There are advantages to this open-label study. Nurses could be observed in 'everyday' use of the two drugs (versus previous published evaluations); thus, we can comment on features comprising the drugs' use in this setting, including behaviors to minor AEs. We were able to assess changes, or the lack thereof, to be expected if FOS were the only PHT-equivalent drug available. The manufacturer discontinued making its proprietary brand of parenteral PHT as of January 1997. Were it not for the availability of generic PHT, the present results suggest that (in the ED setting) this may result only in an increased cost of therapy for these patients (as previously described).
Since 44% of patients receiving i.v. medication received PHT, information may not have been collected on some patients receiving PHT. Case report forms may not have been completed for patients receiving 'the usual' PE compound, particularly if they did not have any complications. It is unlikely that more patients were prescribed a parenteral PE compound on days when FOS was dispensed.
Proper evaluation of this study requires consideration of the following:
1. The study only looked at parenteral PE compounds.
2. Both were given in doses with the goal of providing therapeutic PHT serum concentrations.
3. Reasons for drug use were similar between the groups (although appropriateness of oral PHT for some of these patients is arguable).
4. The study was prospective but unmasked, possibly yielding some prejudicial errors of interpretation (though we believe this feature to have benefitted the investigation).
5. Potential AEs were not weighed against seizure risk or cost. The issue of cost effectiveness has not been answered sufficiently for ED patients receiving parenteral PHT or FOS.
Some results may not be financially important. The ED is billed as a per-use, not time spent, charge; however, increased waiting times may translate into patient dissatisfaction. Again, factors other than AED administration determined LOS.
Our Pharmacy and Therapeutics Committee did not find this preliminary evidence to be compelling enough, amidst cost concerns, to add FOS to the hospital's open formulary. Completely replacing our hospital's formulary with FOS instead of i.v. PHT would increase pharmacy costs by more than $200,000 per year when we are not seeing significant numbers of serious AEs and when the pharmacy is being asked to display austerity in its selection of agents. Thus, FOS is restricted for use in patients without i.v. access or those in SE.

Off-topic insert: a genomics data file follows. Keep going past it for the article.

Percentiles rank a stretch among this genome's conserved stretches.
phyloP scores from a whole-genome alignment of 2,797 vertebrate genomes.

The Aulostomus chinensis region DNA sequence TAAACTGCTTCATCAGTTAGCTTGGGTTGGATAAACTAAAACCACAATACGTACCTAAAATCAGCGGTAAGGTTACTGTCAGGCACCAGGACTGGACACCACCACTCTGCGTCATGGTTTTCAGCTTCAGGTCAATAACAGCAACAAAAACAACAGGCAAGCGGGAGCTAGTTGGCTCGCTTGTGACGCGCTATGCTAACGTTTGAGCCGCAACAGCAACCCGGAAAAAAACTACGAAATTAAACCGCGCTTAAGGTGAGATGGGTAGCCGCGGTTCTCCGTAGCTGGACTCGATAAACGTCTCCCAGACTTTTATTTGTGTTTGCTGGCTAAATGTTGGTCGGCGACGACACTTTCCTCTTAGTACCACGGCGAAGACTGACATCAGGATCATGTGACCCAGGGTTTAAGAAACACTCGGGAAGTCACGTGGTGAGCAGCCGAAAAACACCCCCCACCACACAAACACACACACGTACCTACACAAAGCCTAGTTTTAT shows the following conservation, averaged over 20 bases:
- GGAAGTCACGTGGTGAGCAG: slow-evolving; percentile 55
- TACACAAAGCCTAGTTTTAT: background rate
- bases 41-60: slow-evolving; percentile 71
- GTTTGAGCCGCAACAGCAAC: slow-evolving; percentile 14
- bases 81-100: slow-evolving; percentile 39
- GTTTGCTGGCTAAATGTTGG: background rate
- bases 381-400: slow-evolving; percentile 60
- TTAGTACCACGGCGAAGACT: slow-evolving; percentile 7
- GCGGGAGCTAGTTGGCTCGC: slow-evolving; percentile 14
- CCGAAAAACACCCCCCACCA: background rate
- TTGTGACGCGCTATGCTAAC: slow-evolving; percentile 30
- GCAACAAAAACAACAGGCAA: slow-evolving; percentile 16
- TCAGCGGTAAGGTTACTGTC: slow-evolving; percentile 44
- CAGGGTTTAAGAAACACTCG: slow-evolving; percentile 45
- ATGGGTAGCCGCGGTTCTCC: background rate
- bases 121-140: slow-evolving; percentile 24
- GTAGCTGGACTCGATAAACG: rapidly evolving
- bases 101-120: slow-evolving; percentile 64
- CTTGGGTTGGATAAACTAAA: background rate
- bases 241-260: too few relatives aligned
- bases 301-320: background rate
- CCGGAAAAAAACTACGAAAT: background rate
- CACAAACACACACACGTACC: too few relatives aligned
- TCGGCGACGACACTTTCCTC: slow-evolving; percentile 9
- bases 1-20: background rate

The issue of cost-effectiveness deserves further study both for ED use (as others have undertaken28-30,33) and for repetitive dosing. We call for thoughtful evaluation of the possible use of enteral PHT in the ED27. Process of care variables not explained by this study's design need clarification. Administering FOS to reduce ED LOS or the incidence of serious AEs is not supported by the present findings with the drug given by personnel familiar with i.v. PHT use.
In conclusion: PHT-equivalent doses of FOS may be infused over a shorter time; FOS use did not decrease ED LOS which appears unrelated to administration time; With our hospital's i.v. PHT administration policy, the incidence of AEs seen with i.v. PHT equals that of FOS in routine ED use.
Supported in part by the National Institutes of Health grant NS-38905 (Dr Coplin). Fosphenytoin for this study was provided by Parke-Davis. We thank the nurses, pharmacists, and other personnel of our Emergency Department for their assistance in this drug evaluation.
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William M. Coplin*^, Denise H. Rhoney*(sec), Jill A. Rebuck(para), Elizabeth A. Clements(para), Mary S. Cochran* and Brian J. O'Neil^^
*Department of Neurology (Division of Neuro-Critical Care), ^Department of Neurological Surgery
^^Department of Emergency Medicine, School of Medicine, (sec)College of Pharmacy and Allied Health Professions
Wayne State University; (para)Department of Pharmacy Services, Detroit Receiving Hospital, Detroit Medical Center,
Detroit, Mi, USA
Correspondence and reprint requests to: William M. Coplin, MD, Director, Neuro-Critical Care, Departments of Neurology and Neurological Surgery, Wayne State University, 4201 St. Antoine - 8D-UHC, Detroit, MI 48201, USA. [firstname.lastname@example.org] Accepted for publication March 2002.